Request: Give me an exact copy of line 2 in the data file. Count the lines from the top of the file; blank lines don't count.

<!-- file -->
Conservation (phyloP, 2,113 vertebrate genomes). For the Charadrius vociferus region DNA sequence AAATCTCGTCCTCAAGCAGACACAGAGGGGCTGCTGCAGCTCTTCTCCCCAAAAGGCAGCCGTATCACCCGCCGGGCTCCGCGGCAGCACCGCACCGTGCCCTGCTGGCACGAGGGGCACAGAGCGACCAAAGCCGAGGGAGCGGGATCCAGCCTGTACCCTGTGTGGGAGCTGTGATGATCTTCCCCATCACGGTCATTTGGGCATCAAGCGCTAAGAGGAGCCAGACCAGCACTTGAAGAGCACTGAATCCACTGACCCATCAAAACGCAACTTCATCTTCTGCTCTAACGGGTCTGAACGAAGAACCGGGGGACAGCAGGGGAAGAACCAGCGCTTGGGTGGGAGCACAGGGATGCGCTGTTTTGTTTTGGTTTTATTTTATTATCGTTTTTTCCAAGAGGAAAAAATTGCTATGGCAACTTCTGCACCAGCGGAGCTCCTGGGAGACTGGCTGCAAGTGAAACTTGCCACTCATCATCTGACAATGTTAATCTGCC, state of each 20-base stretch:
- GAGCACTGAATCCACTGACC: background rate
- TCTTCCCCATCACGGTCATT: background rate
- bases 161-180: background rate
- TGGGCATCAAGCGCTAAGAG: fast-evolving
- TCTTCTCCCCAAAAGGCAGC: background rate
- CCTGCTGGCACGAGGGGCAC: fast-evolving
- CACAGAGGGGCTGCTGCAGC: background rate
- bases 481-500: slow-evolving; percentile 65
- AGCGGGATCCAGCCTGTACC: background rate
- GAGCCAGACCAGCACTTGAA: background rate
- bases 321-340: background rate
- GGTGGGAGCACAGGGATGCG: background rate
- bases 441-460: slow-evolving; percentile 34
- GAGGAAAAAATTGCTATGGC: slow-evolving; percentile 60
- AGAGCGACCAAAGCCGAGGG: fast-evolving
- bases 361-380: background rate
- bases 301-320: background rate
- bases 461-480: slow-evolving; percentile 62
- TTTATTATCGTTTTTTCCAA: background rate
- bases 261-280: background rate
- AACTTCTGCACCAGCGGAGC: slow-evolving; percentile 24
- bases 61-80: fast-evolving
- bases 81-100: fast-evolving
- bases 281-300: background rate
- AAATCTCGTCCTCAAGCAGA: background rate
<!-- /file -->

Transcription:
- GAGCACTGAATCCACTGACC: background rate